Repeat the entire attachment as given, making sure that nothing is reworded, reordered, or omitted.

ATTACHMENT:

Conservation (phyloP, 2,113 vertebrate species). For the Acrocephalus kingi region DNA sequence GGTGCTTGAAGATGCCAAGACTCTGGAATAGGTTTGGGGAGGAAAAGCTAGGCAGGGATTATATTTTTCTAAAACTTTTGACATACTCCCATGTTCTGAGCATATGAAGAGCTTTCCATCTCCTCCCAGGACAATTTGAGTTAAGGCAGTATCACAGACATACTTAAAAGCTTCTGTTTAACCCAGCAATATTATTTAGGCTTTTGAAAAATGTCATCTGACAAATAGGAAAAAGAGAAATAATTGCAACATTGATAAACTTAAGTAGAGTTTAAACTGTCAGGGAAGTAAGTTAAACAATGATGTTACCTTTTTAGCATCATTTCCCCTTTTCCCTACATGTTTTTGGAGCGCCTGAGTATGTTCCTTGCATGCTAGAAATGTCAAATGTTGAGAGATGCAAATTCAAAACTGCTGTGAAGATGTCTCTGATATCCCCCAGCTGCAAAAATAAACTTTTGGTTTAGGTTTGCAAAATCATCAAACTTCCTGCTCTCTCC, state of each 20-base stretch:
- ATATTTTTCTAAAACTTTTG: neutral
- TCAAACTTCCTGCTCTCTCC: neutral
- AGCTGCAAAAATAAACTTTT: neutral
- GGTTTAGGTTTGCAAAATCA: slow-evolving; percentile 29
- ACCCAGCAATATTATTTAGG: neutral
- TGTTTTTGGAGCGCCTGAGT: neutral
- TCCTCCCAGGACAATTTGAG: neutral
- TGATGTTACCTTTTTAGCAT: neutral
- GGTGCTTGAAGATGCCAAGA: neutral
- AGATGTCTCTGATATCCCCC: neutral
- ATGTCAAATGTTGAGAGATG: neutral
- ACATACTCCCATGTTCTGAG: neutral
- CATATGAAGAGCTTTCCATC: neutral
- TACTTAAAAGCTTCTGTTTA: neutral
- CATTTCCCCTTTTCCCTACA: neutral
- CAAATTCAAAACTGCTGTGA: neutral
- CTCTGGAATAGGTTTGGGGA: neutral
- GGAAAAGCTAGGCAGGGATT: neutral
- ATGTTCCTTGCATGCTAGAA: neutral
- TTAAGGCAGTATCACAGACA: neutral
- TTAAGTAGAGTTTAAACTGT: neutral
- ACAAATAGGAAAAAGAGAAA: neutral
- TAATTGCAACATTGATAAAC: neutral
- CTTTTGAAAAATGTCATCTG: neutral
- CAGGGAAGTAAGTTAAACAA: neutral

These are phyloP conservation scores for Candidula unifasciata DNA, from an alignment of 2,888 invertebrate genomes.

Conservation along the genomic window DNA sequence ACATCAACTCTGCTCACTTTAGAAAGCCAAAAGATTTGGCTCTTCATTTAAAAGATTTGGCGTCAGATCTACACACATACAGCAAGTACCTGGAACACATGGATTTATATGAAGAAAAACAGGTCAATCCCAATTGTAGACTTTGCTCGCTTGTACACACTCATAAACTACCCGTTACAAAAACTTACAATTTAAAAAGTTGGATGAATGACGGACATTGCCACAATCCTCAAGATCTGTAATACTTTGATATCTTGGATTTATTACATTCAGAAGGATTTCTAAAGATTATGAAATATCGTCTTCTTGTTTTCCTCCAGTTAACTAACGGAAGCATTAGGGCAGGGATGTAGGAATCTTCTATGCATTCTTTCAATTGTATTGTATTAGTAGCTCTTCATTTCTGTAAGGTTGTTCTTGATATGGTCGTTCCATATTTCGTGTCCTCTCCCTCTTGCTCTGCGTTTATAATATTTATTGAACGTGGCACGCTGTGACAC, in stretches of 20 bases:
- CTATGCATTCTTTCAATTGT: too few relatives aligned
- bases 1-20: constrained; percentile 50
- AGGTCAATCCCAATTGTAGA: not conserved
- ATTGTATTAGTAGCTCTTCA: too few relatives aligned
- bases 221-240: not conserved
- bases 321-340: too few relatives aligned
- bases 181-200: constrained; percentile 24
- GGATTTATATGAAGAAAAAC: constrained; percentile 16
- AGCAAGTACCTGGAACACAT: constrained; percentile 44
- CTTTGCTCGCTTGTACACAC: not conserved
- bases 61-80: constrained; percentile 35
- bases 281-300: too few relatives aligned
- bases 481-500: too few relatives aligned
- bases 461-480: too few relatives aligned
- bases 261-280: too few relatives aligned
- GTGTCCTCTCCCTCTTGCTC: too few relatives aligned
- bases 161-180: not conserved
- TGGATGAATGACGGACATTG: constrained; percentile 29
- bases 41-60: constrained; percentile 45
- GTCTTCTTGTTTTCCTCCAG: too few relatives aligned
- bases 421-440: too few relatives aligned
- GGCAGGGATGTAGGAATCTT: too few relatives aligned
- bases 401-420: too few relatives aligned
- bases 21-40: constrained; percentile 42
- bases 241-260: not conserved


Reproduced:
Conservation (phyloP, 2,113 vertebrate species). For the Acrocephalus kingi region DNA sequence GGTGCTTGAAGATGCCAAGACTCTGGAATAGGTTTGGGGAGGAAAAGCTAGGCAGGGATTATATTTTTCTAAAACTTTTGACATACTCCCATGTTCTGAGCATATGAAGAGCTTTCCATCTCCTCCCAGGACAATTTGAGTTAAGGCAGTATCACAGACATACTTAAAAGCTTCTGTTTAACCCAGCAATATTATTTAGGCTTTTGAAAAATGTCATCTGACAAATAGGAAAAAGAGAAATAATTGCAACATTGATAAACTTAAGTAGAGTTTAAACTGTCAGGGAAGTAAGTTAAACAATGATGTTACCTTTTTAGCATCATTTCCCCTTTTCCCTACATGTTTTTGGAGCGCCTGAGTATGTTCCTTGCATGCTAGAAATGTCAAATGTTGAGAGATGCAAATTCAAAACTGCTGTGAAGATGTCTCTGATATCCCCCAGCTGCAAAAATAAACTTTTGGTTTAGGTTTGCAAAATCATCAAACTTCCTGCTCTCTCC, state of each 20-base stretch:
- ATATTTTTCTAAAACTTTTG: neutral
- TCAAACTTCCTGCTCTCTCC: neutral
- AGCTGCAAAAATAAACTTTT: neutral
- GGTTTAGGTTTGCAAAATCA: slow-evolving; percentile 29
- ACCCAGCAATATTATTTAGG: neutral
- TGTTTTTGGAGCGCCTGAGT: neutral
- TCCTCCCAGGACAATTTGAG: neutral
- TGATGTTACCTTTTTAGCAT: neutral
- GGTGCTTGAAGATGCCAAGA: neutral
- AGATGTCTCTGATATCCCCC: neutral
- ATGTCAAATGTTGAGAGATG: neutral
- ACATACTCCCATGTTCTGAG: neutral
- CATATGAAGAGCTTTCCATC: neutral
- TACTTAAAAGCTTCTGTTTA: neutral
- CATTTCCCCTTTTCCCTACA: neutral
- CAAATTCAAAACTGCTGTGA: neutral
- CTCTGGAATAGGTTTGGGGA: neutral
- GGAAAAGCTAGGCAGGGATT: neutral
- ATGTTCCTTGCATGCTAGAA: neutral
- TTAAGGCAGTATCACAGACA: neutral
- TTAAGTAGAGTTTAAACTGT: neutral
- ACAAATAGGAAAAAGAGAAA: neutral
- TAATTGCAACATTGATAAAC: neutral
- CTTTTGAAAAATGTCATCTG: neutral
- CAGGGAAGTAAGTTAAACAA: neutral

These are phyloP conservation scores for Candidula unifasciata DNA, from an alignment of 2,888 invertebrate genomes.

Conservation along the genomic window DNA sequence ACATCAACTCTGCTCACTTTAGAAAGCCAAAAGATTTGGCTCTTCATTTAAAAGATTTGGCGTCAGATCTACACACATACAGCAAGTACCTGGAACACATGGATTTATATGAAGAAAAACAGGTCAATCCCAATTGTAGACTTTGCTCGCTTGTACACACTCATAAACTACCCGTTACAAAAACTTACAATTTAAAAAGTTGGATGAATGACGGACATTGCCACAATCCTCAAGATCTGTAATACTTTGATATCTTGGATTTATTACATTCAGAAGGATTTCTAAAGATTATGAAATATCGTCTTCTTGTTTTCCTCCAGTTAACTAACGGAAGCATTAGGGCAGGGATGTAGGAATCTTCTATGCATTCTTTCAATTGTATTGTATTAGTAGCTCTTCATTTCTGTAAGGTTGTTCTTGATATGGTCGTTCCATATTTCGTGTCCTCTCCCTCTTGCTCTGCGTTTATAATATTTATTGAACGTGGCACGCTGTGACAC, in stretches of 20 bases:
- CTATGCATTCTTTCAATTGT: too few relatives aligned
- bases 1-20: constrained; percentile 50
- AGGTCAATCCCAATTGTAGA: not conserved
- ATTGTATTAGTAGCTCTTCA: too few relatives aligned
- bases 221-240: not conserved
- bases 321-340: too few relatives aligned
- bases 181-200: constrained; percentile 24
- GGATTTATATGAAGAAAAAC: constrained; percentile 16
- AGCAAGTACCTGGAACACAT: constrained; percentile 44
- CTTTGCTCGCTTGTACACAC: not conserved
- bases 61-80: constrained; percentile 35
- bases 281-300: too few relatives aligned
- bases 481-500: too few relatives aligned
- bases 461-480: too few relatives aligned
- bases 261-280: too few relatives aligned
- GTGTCCTCTCCCTCTTGCTC: too few relatives aligned
- bases 161-180: not conserved
- TGGATGAATGACGGACATTG: constrained; percentile 29
- bases 41-60: constrained; percentile 45
- GTCTTCTTGTTTTCCTCCAG: too few relatives aligned
- bases 421-440: too few relatives aligned
- GGCAGGGATGTAGGAATCTT: too few relatives aligned
- bases 401-420: too few relatives aligned
- bases 21-40: constrained; percentile 42
- bases 241-260: not conserved